An adaptive computation adapts its output to match changes to the
input. Many techniques have been proposed for certain classes of
adaptive computations, especially for particular applications such as
language-based editing environments and spreadsheets. The general
problem, however, has proved hard: given an arbitrary computation, how
can we make it adaptive?
We propose a general mechanism for \emph{adaptive functional
programming} that enables the programmer to express adaptive
algorithms in a natural way. We describe this mechanism in two
contexts: as extensions to a simple typed functional language, and as
a library for Standard ML. First, we present a {\em modal type
system} and an operational semantics for the extended functional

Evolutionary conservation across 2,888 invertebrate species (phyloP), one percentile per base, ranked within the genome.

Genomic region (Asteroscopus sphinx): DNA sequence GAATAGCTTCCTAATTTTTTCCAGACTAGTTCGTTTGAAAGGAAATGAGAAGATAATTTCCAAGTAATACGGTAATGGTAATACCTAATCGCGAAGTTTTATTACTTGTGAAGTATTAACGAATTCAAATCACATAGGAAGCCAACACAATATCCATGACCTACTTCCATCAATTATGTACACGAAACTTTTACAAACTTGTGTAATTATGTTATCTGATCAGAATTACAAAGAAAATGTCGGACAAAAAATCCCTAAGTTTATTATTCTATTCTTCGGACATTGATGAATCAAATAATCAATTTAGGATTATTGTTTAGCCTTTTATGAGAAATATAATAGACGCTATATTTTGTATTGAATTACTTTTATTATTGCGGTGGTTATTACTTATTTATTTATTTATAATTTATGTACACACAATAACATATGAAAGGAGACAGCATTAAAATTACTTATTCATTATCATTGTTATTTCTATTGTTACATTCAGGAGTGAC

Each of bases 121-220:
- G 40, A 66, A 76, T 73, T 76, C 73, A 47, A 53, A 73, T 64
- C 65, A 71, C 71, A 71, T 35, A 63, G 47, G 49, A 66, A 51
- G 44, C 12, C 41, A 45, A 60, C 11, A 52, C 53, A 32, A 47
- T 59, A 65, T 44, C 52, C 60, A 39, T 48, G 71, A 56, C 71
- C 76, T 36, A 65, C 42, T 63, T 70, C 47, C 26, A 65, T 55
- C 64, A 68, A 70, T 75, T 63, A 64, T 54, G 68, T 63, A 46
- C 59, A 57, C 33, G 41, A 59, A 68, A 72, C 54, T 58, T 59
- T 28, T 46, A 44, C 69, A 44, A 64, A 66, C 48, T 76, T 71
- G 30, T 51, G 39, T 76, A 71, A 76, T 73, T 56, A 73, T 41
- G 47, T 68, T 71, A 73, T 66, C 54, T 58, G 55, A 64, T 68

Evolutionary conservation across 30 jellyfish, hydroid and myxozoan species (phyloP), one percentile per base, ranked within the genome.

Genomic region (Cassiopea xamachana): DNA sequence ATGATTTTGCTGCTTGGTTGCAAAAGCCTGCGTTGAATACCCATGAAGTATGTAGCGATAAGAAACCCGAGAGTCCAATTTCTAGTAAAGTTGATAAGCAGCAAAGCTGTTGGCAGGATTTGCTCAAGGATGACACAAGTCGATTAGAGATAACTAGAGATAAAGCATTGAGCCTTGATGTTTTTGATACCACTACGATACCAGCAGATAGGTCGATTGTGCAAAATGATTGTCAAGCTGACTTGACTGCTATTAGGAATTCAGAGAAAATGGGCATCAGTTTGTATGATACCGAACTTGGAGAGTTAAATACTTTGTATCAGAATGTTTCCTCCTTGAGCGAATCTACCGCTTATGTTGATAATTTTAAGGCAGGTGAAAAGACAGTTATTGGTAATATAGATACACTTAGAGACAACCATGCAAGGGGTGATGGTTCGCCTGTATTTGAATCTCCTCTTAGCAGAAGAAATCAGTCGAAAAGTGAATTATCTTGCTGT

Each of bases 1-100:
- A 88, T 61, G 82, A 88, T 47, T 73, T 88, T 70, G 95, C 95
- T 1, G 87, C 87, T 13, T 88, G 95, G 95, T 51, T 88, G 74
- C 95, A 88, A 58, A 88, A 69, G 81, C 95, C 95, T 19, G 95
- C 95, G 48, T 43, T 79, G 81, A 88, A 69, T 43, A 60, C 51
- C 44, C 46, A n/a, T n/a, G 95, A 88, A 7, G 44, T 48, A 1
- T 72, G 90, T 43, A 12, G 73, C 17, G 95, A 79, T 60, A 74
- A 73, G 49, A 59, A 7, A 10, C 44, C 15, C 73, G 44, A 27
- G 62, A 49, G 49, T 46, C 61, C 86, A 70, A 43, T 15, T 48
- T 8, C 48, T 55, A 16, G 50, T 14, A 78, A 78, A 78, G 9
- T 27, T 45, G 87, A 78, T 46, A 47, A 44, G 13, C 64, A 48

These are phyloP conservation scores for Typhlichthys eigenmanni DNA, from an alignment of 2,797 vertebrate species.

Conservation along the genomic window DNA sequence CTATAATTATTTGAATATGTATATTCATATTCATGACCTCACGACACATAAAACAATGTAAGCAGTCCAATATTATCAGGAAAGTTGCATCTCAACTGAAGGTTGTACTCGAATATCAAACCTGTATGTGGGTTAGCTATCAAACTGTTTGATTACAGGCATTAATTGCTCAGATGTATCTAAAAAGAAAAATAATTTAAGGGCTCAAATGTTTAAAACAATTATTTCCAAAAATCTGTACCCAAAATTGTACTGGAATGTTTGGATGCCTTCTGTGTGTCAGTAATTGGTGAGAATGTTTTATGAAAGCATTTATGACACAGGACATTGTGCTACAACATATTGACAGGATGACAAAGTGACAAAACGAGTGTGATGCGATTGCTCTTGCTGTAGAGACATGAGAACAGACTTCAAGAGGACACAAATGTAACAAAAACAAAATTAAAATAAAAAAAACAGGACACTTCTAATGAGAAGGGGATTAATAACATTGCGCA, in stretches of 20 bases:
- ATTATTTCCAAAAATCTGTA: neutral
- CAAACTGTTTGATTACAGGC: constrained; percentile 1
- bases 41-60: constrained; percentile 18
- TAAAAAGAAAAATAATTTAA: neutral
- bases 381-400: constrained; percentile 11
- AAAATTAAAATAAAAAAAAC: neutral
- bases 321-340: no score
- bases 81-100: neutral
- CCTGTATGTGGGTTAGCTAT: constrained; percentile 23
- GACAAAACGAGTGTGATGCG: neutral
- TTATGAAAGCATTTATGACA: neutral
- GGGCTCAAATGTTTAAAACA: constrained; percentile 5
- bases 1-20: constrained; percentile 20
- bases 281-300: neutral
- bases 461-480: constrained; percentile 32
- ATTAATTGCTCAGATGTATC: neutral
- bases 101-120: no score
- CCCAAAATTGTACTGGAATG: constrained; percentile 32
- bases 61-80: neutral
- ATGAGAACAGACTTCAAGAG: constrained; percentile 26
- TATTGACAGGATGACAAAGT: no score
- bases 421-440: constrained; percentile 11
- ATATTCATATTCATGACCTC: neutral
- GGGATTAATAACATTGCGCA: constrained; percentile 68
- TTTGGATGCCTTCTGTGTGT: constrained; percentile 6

language. We establish the soundness of the language with a type
safety theorem and a correctness theorem for the adaptivity mechanism.
Second, we present methods to efficiently implement the operational
semantics and describe how these are used to implement the SML
library.
As an example of how to apply our mechanisms, we present an adaptive
version of quicksort whose input and output are lists. This version
involves only minor modifications to a standard list-based quicksort.
We show that when adding an element to the end of an input list of
length $n$, the program will adapt the output in expected and
amortized $O(\log n)$ time.